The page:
Asian Urban Information Center of Kobe International NGO
Established in 1989
Supported by UNFPA and
the Kobe City Government


An Alternative Policy to the so-called "Rural Urbanization" and Poverty Alleviation;
The Case of Indonesia. 1)
by Dr. Prijono Tjiptoherijnto 2)


Over the next 69 years or so Indonesia is faced with a doubling of its present population, even more so in urban areas. In 1990 55.4 million people lived in urban areas, which was 30.9 percent of the nation's total population. About 40 percent of these dwellers lived in metropolitan areas (urban population greater than one million) and large cities (500,000 to one million) and another 20 percent lived in medium size cities (100,000 to 500,000).

The urbanization process in Indonesia should be considered since many studies showed that the level of population concentration in large cities had been increasing over time. A Study by Warner Rutz in 1987 (see Karyoedi, 1993) analyzes 400 cities in Indonesia based on the total population in each city. The number of small cities (less than 100,000 inhabitants) are enormous compared to medium (100,000 - 500,000 inhabitants) and large cities (500,000 - 1,000,000). Since the medium and large cities (particularly medium cities) are not well developed yet, people from rural areas or small cities tend to migrate directly to large or metropolitan areas. Because of this, the development of metropolitan areas, such as Jakarta or Surabaya, are very difficult to manage and development creates some problems.

At the national level, 'the primacy rate' in Indonesia is still acceptable. However, when analyzed and broken down into regional levels, it is clear that 'the primacy rates' in several regions are of concern. The development of Ujung Pandang in South Sulawesi, for example, is not supported by a medium city (Mamuju is the closest city to Ujung Pandang but it is a small city. The other cities in the area, Kendari and Palu, are medium cities. However those are too far away from Ujung Pandang. Government policy in urban development also stimulates the development of large cities and metropolitan areas. The concept of inter-link cities such as Jabotabek, Bandung Raya, and Gerbangkartosusila is expanding the development of large cities, and failing to stimulate the development of a medium city nearby.

Urbanization and Urban Growth in Indonesia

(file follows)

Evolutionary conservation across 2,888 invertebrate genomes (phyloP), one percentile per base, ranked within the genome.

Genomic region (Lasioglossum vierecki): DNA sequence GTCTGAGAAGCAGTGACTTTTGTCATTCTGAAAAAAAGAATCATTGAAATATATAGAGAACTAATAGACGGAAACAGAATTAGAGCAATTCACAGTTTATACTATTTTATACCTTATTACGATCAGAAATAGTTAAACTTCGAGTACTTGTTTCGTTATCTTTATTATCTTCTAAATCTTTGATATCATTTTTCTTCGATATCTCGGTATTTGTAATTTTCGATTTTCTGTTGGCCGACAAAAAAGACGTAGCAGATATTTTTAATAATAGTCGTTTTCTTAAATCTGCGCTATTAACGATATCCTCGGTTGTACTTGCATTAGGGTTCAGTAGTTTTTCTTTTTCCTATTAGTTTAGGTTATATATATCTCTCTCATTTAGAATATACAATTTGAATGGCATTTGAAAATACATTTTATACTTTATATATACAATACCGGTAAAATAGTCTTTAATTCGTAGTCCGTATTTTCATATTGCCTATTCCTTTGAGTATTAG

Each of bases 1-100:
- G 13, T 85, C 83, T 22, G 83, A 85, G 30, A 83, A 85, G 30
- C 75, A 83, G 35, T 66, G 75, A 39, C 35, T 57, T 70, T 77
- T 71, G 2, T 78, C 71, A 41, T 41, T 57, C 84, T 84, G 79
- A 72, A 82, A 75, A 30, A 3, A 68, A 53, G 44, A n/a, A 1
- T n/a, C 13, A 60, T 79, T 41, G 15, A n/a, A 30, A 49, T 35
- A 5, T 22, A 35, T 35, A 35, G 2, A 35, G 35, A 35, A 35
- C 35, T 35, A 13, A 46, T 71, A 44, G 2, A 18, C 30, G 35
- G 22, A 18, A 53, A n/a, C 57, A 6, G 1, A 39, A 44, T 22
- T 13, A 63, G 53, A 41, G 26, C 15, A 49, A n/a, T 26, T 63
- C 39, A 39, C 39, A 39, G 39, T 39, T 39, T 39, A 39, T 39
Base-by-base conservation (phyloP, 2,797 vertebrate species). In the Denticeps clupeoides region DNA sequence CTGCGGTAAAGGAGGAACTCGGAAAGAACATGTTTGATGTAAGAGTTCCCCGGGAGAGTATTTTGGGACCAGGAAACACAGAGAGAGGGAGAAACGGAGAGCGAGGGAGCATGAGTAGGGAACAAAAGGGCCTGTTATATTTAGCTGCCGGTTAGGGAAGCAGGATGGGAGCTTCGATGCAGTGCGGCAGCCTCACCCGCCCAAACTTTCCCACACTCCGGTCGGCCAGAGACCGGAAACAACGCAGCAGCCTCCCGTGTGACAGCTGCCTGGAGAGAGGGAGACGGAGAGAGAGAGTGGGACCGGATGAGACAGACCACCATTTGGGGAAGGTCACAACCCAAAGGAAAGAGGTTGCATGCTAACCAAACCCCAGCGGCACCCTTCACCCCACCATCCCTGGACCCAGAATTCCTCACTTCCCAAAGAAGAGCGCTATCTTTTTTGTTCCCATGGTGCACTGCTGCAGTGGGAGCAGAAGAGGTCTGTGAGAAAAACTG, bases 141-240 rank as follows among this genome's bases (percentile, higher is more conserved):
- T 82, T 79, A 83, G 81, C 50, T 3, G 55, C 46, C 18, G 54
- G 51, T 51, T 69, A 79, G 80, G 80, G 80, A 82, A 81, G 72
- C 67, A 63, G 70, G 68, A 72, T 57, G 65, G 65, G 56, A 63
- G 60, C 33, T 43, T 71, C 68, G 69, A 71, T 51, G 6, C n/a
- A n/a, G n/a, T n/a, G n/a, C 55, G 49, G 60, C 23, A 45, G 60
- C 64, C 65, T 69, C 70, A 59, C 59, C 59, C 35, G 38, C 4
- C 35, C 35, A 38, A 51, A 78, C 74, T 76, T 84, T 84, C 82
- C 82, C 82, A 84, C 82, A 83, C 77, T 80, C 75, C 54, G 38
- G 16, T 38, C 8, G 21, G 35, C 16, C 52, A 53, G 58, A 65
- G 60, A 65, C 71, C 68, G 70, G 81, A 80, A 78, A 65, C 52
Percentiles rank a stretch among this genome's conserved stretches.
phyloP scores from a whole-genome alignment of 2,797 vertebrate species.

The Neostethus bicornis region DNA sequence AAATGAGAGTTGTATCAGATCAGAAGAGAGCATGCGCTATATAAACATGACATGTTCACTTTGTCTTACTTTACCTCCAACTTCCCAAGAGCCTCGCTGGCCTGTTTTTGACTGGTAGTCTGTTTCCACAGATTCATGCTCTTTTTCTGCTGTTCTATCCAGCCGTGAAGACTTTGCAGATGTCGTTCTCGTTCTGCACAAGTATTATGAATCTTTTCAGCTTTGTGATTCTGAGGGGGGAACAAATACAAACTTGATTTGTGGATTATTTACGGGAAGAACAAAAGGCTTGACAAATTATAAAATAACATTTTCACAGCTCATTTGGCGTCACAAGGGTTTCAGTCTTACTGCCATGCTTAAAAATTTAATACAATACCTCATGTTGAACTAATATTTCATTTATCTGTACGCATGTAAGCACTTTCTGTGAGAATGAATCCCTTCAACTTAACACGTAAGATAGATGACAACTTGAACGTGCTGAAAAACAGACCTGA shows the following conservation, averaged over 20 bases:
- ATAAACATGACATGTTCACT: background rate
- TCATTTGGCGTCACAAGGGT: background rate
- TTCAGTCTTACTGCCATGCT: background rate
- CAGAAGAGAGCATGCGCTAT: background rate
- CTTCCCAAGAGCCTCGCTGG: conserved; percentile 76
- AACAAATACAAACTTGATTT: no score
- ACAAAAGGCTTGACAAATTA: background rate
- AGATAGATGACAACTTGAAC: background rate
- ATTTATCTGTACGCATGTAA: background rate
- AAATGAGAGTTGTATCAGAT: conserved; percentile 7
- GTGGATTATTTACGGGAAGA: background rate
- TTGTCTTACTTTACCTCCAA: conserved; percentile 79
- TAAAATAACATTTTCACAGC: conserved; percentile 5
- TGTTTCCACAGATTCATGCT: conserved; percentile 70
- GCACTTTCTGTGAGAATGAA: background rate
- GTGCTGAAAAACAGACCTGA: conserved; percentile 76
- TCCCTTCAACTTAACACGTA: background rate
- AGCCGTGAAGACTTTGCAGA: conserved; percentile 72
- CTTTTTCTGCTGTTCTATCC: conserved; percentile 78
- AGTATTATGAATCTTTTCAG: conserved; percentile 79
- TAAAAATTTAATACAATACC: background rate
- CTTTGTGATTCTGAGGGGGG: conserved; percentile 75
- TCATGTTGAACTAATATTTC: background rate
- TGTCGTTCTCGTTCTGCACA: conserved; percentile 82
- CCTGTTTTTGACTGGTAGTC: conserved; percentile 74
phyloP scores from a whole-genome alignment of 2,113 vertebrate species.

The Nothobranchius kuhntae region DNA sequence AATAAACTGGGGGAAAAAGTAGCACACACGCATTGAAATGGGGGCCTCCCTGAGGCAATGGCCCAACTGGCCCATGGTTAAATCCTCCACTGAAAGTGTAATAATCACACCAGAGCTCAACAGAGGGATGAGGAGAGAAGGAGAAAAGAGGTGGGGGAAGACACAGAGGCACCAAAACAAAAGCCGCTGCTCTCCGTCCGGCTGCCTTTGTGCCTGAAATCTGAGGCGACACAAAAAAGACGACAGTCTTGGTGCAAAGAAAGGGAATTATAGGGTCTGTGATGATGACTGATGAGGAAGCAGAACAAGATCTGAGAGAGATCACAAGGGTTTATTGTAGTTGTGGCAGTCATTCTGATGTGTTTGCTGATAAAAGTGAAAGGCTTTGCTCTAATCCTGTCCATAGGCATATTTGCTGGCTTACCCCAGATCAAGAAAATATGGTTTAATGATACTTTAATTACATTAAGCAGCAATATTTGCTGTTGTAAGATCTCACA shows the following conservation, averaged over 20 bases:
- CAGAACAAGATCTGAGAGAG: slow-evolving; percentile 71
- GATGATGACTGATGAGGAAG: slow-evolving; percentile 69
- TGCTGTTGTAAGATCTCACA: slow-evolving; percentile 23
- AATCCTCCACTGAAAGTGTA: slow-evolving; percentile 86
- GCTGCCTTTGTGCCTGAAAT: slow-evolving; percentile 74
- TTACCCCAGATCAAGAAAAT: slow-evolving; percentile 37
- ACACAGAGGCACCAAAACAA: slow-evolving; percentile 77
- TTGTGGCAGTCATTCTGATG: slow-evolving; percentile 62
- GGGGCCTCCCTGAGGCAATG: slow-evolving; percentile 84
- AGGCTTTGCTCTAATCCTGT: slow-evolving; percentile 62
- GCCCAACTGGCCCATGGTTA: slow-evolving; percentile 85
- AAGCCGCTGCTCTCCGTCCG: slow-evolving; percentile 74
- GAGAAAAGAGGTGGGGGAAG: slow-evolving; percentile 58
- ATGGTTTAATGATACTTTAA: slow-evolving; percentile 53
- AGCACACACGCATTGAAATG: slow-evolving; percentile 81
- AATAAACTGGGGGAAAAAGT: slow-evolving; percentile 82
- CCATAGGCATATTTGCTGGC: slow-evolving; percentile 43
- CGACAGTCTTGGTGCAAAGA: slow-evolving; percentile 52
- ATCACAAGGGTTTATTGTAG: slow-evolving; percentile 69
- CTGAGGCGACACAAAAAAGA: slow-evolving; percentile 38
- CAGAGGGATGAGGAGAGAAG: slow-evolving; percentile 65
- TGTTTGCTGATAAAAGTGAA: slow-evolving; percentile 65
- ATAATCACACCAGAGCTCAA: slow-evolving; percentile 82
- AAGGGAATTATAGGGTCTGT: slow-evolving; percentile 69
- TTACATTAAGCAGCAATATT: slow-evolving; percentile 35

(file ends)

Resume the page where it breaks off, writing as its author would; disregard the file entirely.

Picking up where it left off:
Java had both the highest level of urbanization (35.69 percent in 1990) and the highest population concentration in large and metropolitan cities (50 percent living in cities with more than 1 million people). With the exception of Kalimantan (27.57 percent urban), urban shares in the rest of Indonesia were comparatively low (12-15 percent). Only one city in those regions (Ujang Pandang) was larger than one half million. As might be expected, given regional economic patterns, most of Indonesia's cities are located on Java, (62 percent of the 43 cities with populations greater than 100 000). Among the non-Java cities of 10 000 or more, almost half are located on Sumatra.

Looking more deeply into the relationship between urbanization and the growth of cities, it can be seen that the urban population has almost tripled during the period from 1920-1990. In the period between 1961 and 1971, the urbanization rate was lower than the rate of population growth, but not so for the 1971-1980 period. The proportion of people living in rural areas, which was relatively high in the early period, decreased with a rate of less than 0.30 percent in the period of 1920-1971. Only in the 1971-1980 period, was there a high decrease, around 0.78 percent per annum on average.

The period between 1971 and 1990 showed that the distribution of cities in Indonesia was heading towards an integrated and dispersed urban system. Development of cities in Indonesia tended to create mega-urban areas. Some examples of mega-urban areas in Indonesia are
Gresik-Bangkalan-Mojokerto-Surabaya-Sidoardjo-Lamongan (Gerbangkerstosusila),
Banjarmasin and its regency, just to quote some recent examples.

There are tendencies among several large cities to keep growing larger, and then form so-called metropolitan cities. The capital, Jakarta, for example, has long been the largest city in the southeast Asian region with an estimated 9 million people in 1995. It is expected to become one of the largest cities in the world within the next fifteen years, if it continues to grow at its present rate. The present living and working conditions of Jakarta and other large and small cities of the country leave a great deal to be desired and further growth of these cities will pose formidable problems to Urban management, finance and provision of services. The wide range of complex issues faced by the national planners requires that a broad range of research be undertaken and applied to the specific planning areas (see Wirosuhardjo 1986).

The most common picture in large and medium cities is the fact that many of the city's dwellers live below subsistence level. Some of them even have to live in the squatter and slum areas. Therefore, poverty incidence sometimes appears higher in the urban than rural areas. Even though, as a general figure, the urban people's standard of living is always better than that of the rural population in terms of nominal income. The major factor that contributes to the level of urban growth is migration from rural to urban areas. However, the rural-urban migration process should be recognized as a natural process of human efforts to develop welfare. In this context, government function is to provide the policy in the level and direction of urbanization across the nation. This policy is very important in order to avoid an extreme primacy rate and an unbalance of urban distribution. In other ways, Indonesia will face a chaotic situation both in urban and rural areas. Among several policies to direct the urbanization process is to promote rural development through industrialization processes. There are at lest 2 benefits that will be obtained by promoting industrialization in rural areas which are firstly, the level of rural-urban migration can be controlled and even the urban population will move to rural areas,